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Here's the pitch: No hitting

04/25/2012, 10:41pm PDT
By Steve Brand

When Jennifer Hartman was selected to play for the Bonita Valley All-Star softball team as a 10-year-old, coach John Carlson could already see she was a special pitcher.

Jennifer Hartman is Bonita Vista High School’s softball pitcher. Here, she warms up before a game.

— When Jennifer Hartman was selected to play for the Bonita Valley All-Star softball team as a 10-year-old, coach John Carlson could already see she was a special pitcher.

He saw something else: She wasn’t a hitter.

Carlson has coached Hartman ever since, the last four years at Bonita Vista High, and very little has changed. She is still an outstanding pitcher and she doesn’t even bother with batting practice.

“She never hits,” said Carlson of the right-handed pitcher. “She’s not a power hitter and it’s my philosophy that if your No. 1 pitcher is a singles hitter, she’ll sit down. I can find lots of singles hitters.

“The last thing you want to do is lose your No. 1 pitcher because she got hurt running the bases or sliding. I wrap her in bubble-wrap and only unwrap her when she’s pitching.”

It’s hard to argue with Carlson’s philosophy and luckily for him, Hartman agrees 100 percent.

“I’m fine with that,” said Carlson, who will probably have to go through withdrawal symptoms once she moves on to new coaches at Sacramento State where she earned a scholarship. “Hitting takes a lot out of you and I want to focus on just pitching.

“Hitting is not my way of contributing.”

Hartman’s contribution is with her arm — she can throw a rise, a curve, a screwball, and a drop. Carlson says that while Hartman is plenty fast, she’ll never be confused with Nolan Ryan.

Instead of terrifying batters with a 70 mph fastball, the 5-foot-7 Hartman uses wile and no small amount of intelligence, which this season has resulted in an 11-1 record—the loss coming to county power West Hills (2-1). In her first 14 appearances, she had 88 strikeouts against 39 walks including a no-hitter over Grossmont, resulting in a 1.66 earned run average.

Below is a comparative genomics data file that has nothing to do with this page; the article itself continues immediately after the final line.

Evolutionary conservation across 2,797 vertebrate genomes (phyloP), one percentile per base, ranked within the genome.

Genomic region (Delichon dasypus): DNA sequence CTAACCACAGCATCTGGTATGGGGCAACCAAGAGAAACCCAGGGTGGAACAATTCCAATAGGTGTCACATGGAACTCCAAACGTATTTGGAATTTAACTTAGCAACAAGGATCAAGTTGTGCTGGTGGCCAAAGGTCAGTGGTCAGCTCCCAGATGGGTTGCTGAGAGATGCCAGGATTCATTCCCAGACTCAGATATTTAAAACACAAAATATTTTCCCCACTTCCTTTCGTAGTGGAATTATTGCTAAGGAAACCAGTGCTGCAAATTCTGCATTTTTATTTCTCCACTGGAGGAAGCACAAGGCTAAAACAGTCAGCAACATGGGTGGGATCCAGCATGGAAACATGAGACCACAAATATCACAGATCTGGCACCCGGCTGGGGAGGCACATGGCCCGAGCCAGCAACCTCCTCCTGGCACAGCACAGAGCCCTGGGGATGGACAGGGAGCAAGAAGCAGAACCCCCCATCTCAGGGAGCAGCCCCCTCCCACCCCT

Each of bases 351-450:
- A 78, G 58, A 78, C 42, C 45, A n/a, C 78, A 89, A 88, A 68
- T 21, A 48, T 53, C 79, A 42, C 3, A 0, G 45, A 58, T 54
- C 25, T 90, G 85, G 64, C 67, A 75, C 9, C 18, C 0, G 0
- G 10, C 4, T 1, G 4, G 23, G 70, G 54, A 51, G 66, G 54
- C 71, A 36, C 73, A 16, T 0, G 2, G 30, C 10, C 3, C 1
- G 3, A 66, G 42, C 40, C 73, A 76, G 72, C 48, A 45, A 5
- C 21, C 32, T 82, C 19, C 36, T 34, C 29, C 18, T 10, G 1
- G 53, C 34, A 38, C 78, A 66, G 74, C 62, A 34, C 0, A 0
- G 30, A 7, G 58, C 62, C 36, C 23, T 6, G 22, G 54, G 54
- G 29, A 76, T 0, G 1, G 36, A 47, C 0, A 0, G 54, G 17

She has won her last eight starts.

Strong as those numbers are, they pale compared to last year when the Barons (34-2) won their first 28 straight games, 21 of them by Hartman who finished with a 25-2 with a 1.58 ERA.

“We had a veteran team and that record was an anomaly,” Carlson said. “We had talent at every position while this year we still have talent but its young and we’re suffering growing gains—if losing just three games is suffering.

“Jennifer has improved. This year she has an air of confidence, she’s tough and reliable.”

Hartman says three years of opposing many of the same batters has given her an edge.

“I definitely remember opponents and umpires,” Hartman said. “Seniors are the best hitters and I’ve seen all of them and I know what they like and don’t like. The others—I learn about them by watching.”

She admits she has an edge on most of the newer players because of her reputation and she has learned that the mental aspects of the game are just as important as the physical.

When she was younger, she would pitch wearing sunglasses to hide her feelings and has learned that many people reveal when they are upset by the way they act. She has seen a lot of pitchers take a poor at-bat back to the mound, which is another reason she doesn’t mind not hitting.

“It’s like poker players who wear sunglasses or try not to show any emotion no matter what happens,” she said.

But what if she gave up a home run at a key time?

“You learn to come back and get the next batter—strike her out if you can,” Hartman said.

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